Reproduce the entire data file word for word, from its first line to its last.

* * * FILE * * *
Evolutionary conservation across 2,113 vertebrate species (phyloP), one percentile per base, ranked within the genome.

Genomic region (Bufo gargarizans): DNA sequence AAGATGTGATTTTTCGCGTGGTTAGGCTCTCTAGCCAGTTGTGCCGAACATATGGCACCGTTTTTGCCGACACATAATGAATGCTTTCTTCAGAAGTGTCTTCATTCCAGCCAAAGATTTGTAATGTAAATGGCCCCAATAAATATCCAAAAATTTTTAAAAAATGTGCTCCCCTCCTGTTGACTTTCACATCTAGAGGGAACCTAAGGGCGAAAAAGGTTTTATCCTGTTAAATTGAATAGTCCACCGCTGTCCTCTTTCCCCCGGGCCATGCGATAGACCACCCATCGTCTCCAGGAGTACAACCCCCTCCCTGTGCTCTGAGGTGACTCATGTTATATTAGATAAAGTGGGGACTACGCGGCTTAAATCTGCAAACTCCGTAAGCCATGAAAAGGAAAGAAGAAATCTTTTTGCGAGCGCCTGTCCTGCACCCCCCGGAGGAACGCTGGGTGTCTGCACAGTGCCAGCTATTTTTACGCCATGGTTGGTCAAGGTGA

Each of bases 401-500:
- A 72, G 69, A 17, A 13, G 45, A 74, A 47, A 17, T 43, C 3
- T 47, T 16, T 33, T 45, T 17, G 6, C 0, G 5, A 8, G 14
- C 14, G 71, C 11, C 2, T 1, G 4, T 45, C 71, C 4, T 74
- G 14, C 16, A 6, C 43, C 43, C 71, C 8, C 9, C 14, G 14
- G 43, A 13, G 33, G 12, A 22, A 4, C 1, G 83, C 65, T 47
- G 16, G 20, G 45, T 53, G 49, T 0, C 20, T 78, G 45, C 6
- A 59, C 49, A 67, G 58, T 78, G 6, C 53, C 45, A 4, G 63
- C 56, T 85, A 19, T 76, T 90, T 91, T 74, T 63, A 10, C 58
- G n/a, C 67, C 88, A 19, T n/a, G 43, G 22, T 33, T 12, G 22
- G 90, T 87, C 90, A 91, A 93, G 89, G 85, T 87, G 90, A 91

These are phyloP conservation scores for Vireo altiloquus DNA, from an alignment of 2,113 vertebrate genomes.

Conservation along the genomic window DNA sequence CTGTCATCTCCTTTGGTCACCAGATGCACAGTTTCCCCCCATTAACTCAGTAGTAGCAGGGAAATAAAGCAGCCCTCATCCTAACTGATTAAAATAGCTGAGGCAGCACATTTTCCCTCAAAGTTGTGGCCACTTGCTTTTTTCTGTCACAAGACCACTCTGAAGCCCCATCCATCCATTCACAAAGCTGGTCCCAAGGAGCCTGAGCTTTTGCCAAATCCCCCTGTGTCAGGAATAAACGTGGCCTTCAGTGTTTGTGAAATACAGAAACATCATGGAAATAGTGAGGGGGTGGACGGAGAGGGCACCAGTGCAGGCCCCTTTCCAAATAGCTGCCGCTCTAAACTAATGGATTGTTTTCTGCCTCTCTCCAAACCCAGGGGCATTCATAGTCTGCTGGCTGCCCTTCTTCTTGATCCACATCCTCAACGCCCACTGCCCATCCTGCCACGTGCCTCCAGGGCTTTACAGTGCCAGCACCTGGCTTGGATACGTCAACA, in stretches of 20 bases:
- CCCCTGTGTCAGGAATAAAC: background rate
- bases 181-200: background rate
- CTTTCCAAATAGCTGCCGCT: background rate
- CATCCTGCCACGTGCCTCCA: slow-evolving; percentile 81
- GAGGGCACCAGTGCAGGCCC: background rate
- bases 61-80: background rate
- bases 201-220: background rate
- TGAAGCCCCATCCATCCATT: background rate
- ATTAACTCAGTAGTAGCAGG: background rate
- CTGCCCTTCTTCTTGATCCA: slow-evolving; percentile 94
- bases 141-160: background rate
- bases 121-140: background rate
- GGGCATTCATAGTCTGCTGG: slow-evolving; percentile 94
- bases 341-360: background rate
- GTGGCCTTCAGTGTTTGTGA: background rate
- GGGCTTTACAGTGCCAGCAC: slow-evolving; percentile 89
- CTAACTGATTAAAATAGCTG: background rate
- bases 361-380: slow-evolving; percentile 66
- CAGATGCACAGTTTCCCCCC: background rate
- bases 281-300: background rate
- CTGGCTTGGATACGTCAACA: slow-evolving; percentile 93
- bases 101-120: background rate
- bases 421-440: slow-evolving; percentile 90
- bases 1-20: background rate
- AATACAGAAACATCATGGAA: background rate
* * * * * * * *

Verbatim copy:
Evolutionary conservation across 2,113 vertebrate species (phyloP), one percentile per base, ranked within the genome.

Genomic region (Bufo gargarizans): DNA sequence AAGATGTGATTTTTCGCGTGGTTAGGCTCTCTAGCCAGTTGTGCCGAACATATGGCACCGTTTTTGCCGACACATAATGAATGCTTTCTTCAGAAGTGTCTTCATTCCAGCCAAAGATTTGTAATGTAAATGGCCCCAATAAATATCCAAAAATTTTTAAAAAATGTGCTCCCCTCCTGTTGACTTTCACATCTAGAGGGAACCTAAGGGCGAAAAAGGTTTTATCCTGTTAAATTGAATAGTCCACCGCTGTCCTCTTTCCCCCGGGCCATGCGATAGACCACCCATCGTCTCCAGGAGTACAACCCCCTCCCTGTGCTCTGAGGTGACTCATGTTATATTAGATAAAGTGGGGACTACGCGGCTTAAATCTGCAAACTCCGTAAGCCATGAAAAGGAAAGAAGAAATCTTTTTGCGAGCGCCTGTCCTGCACCCCCCGGAGGAACGCTGGGTGTCTGCACAGTGCCAGCTATTTTTACGCCATGGTTGGTCAAGGTGA

Each of bases 401-500:
- A 72, G 69, A 17, A 13, G 45, A 74, A 47, A 17, T 43, C 3
- T 47, T 16, T 33, T 45, T 17, G 6, C 0, G 5, A 8, G 14
- C 14, G 71, C 11, C 2, T 1, G 4, T 45, C 71, C 4, T 74
- G 14, C 16, A 6, C 43, C 43, C 71, C 8, C 9, C 14, G 14
- G 43, A 13, G 33, G 12, A 22, A 4, C 1, G 83, C 65, T 47
- G 16, G 20, G 45, T 53, G 49, T 0, C 20, T 78, G 45, C 6
- A 59, C 49, A 67, G 58, T 78, G 6, C 53, C 45, A 4, G 63
- C 56, T 85, A 19, T 76, T 90, T 91, T 74, T 63, A 10, C 58
- G n/a, C 67, C 88, A 19, T n/a, G 43, G 22, T 33, T 12, G 22
- G 90, T 87, C 90, A 91, A 93, G 89, G 85, T 87, G 90, A 91

These are phyloP conservation scores for Vireo altiloquus DNA, from an alignment of 2,113 vertebrate genomes.

Conservation along the genomic window DNA sequence CTGTCATCTCCTTTGGTCACCAGATGCACAGTTTCCCCCCATTAACTCAGTAGTAGCAGGGAAATAAAGCAGCCCTCATCCTAACTGATTAAAATAGCTGAGGCAGCACATTTTCCCTCAAAGTTGTGGCCACTTGCTTTTTTCTGTCACAAGACCACTCTGAAGCCCCATCCATCCATTCACAAAGCTGGTCCCAAGGAGCCTGAGCTTTTGCCAAATCCCCCTGTGTCAGGAATAAACGTGGCCTTCAGTGTTTGTGAAATACAGAAACATCATGGAAATAGTGAGGGGGTGGACGGAGAGGGCACCAGTGCAGGCCCCTTTCCAAATAGCTGCCGCTCTAAACTAATGGATTGTTTTCTGCCTCTCTCCAAACCCAGGGGCATTCATAGTCTGCTGGCTGCCCTTCTTCTTGATCCACATCCTCAACGCCCACTGCCCATCCTGCCACGTGCCTCCAGGGCTTTACAGTGCCAGCACCTGGCTTGGATACGTCAACA, in stretches of 20 bases:
- CCCCTGTGTCAGGAATAAAC: background rate
- bases 181-200: background rate
- CTTTCCAAATAGCTGCCGCT: background rate
- CATCCTGCCACGTGCCTCCA: slow-evolving; percentile 81
- GAGGGCACCAGTGCAGGCCC: background rate
- bases 61-80: background rate
- bases 201-220: background rate
- TGAAGCCCCATCCATCCATT: background rate
- ATTAACTCAGTAGTAGCAGG: background rate
- CTGCCCTTCTTCTTGATCCA: slow-evolving; percentile 94
- bases 141-160: background rate
- bases 121-140: background rate
- GGGCATTCATAGTCTGCTGG: slow-evolving; percentile 94
- bases 341-360: background rate
- GTGGCCTTCAGTGTTTGTGA: background rate
- GGGCTTTACAGTGCCAGCAC: slow-evolving; percentile 89
- CTAACTGATTAAAATAGCTG: background rate
- bases 361-380: slow-evolving; percentile 66
- CAGATGCACAGTTTCCCCCC: background rate
- bases 281-300: background rate
- CTGGCTTGGATACGTCAACA: slow-evolving; percentile 93
- bases 101-120: background rate
- bases 421-440: slow-evolving; percentile 90
- bases 1-20: background rate
- AATACAGAAACATCATGGAA: background rate